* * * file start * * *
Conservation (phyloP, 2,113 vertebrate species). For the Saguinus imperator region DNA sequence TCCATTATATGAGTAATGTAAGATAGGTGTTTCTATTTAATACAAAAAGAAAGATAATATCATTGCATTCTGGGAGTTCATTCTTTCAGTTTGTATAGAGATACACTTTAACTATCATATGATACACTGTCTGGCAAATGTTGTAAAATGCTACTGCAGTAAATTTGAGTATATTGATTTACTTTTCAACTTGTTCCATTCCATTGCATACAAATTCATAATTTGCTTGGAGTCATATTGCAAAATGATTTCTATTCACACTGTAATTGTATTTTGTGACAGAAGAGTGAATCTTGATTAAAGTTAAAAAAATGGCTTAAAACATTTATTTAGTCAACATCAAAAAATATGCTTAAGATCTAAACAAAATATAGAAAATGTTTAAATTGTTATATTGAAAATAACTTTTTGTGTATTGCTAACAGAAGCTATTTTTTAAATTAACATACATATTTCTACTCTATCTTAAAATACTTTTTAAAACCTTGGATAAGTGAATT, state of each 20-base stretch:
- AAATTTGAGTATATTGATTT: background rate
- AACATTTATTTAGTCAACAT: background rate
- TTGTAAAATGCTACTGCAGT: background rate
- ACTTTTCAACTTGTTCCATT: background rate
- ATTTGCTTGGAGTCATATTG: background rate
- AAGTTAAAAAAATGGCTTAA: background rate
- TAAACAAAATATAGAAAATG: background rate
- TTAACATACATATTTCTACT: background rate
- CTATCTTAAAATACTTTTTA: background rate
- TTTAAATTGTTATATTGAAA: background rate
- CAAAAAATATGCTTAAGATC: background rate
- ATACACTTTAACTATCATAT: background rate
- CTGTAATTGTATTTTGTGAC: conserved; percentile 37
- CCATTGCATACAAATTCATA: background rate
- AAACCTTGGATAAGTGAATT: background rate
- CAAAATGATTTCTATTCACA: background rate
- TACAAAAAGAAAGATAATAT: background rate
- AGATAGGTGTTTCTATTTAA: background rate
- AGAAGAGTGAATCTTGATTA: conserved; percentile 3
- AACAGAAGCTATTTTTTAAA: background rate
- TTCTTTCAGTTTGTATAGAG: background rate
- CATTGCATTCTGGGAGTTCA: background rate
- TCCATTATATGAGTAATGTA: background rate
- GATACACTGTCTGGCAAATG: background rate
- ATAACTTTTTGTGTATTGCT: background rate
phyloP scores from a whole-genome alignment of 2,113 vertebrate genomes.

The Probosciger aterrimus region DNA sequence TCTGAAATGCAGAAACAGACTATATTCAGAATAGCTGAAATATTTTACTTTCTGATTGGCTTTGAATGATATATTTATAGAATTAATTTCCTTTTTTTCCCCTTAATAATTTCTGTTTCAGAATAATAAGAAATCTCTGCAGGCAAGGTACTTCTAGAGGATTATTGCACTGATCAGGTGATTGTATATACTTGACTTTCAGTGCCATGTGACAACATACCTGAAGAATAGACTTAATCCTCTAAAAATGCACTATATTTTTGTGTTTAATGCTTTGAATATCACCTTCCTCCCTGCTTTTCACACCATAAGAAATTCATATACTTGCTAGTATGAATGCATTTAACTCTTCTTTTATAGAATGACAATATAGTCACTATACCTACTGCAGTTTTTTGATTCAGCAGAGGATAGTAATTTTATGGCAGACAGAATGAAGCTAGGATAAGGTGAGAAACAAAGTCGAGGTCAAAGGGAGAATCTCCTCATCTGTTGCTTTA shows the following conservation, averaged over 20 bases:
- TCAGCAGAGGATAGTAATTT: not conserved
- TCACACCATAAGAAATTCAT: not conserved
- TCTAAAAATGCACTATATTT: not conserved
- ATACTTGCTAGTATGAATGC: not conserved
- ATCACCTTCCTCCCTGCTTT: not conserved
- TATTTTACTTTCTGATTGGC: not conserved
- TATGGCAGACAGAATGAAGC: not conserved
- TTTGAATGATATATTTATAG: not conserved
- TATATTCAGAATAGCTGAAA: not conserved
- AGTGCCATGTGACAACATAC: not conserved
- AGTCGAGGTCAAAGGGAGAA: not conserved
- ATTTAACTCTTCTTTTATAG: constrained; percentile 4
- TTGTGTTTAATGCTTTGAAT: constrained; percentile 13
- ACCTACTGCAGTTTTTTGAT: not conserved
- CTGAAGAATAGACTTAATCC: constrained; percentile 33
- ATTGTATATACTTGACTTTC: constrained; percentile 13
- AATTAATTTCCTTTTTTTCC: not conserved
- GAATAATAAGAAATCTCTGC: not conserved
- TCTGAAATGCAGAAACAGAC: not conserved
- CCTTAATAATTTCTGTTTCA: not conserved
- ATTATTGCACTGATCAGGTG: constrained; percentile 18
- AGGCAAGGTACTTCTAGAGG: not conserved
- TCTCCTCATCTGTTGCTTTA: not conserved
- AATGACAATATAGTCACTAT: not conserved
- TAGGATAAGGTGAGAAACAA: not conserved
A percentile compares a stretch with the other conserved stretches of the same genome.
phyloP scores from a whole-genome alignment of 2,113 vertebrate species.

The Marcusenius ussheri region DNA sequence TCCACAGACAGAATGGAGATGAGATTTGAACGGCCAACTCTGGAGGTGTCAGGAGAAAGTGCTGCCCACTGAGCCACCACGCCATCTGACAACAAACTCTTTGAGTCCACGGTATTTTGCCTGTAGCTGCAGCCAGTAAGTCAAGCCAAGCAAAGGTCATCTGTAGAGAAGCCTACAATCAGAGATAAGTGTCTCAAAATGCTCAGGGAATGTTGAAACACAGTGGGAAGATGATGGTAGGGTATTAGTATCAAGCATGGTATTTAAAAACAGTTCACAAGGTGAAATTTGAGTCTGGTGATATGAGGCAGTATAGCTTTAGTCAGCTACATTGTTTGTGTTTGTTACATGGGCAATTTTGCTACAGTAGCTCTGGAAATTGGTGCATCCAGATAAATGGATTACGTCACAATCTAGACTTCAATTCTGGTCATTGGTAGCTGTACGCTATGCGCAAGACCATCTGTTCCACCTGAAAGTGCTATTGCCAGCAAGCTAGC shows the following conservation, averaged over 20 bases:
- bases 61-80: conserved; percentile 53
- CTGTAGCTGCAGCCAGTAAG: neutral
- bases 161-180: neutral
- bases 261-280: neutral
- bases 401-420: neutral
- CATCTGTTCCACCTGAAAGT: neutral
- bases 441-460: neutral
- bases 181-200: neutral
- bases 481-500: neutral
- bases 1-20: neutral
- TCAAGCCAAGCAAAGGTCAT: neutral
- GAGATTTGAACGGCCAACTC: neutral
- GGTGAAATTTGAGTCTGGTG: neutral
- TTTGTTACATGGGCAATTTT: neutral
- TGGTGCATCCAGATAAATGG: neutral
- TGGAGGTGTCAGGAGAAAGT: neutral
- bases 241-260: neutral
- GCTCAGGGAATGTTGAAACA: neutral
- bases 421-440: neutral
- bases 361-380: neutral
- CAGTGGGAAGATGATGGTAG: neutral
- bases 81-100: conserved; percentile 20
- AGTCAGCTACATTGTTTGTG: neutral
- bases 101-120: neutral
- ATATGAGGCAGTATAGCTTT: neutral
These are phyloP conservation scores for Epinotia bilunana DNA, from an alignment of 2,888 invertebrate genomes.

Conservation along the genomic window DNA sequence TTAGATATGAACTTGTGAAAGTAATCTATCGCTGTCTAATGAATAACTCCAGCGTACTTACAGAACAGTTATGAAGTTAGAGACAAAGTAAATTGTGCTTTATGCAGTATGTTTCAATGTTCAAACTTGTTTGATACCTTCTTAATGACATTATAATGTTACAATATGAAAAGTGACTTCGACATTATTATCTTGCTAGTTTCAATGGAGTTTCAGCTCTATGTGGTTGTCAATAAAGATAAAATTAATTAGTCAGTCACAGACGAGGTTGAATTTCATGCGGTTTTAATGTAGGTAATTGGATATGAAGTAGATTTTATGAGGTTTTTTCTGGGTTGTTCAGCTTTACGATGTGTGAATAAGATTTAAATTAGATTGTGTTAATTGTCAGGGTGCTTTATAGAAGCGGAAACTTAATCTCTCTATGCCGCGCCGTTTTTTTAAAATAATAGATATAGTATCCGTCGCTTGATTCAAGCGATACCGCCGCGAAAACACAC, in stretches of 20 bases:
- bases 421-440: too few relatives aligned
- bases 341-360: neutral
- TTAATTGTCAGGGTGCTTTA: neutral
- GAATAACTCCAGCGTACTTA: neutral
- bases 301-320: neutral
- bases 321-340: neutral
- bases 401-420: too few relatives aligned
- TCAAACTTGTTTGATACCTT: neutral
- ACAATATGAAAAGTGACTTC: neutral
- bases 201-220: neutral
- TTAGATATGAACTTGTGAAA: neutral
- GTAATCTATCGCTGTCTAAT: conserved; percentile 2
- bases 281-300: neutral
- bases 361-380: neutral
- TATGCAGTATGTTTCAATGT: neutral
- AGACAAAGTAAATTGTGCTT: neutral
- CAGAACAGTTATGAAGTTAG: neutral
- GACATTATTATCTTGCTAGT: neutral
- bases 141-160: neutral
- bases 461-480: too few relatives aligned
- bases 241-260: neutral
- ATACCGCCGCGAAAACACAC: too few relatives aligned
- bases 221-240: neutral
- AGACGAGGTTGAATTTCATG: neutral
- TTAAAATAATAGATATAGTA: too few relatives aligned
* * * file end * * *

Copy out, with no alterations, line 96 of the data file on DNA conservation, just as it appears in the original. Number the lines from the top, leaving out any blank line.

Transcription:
- bases 281-300: neutral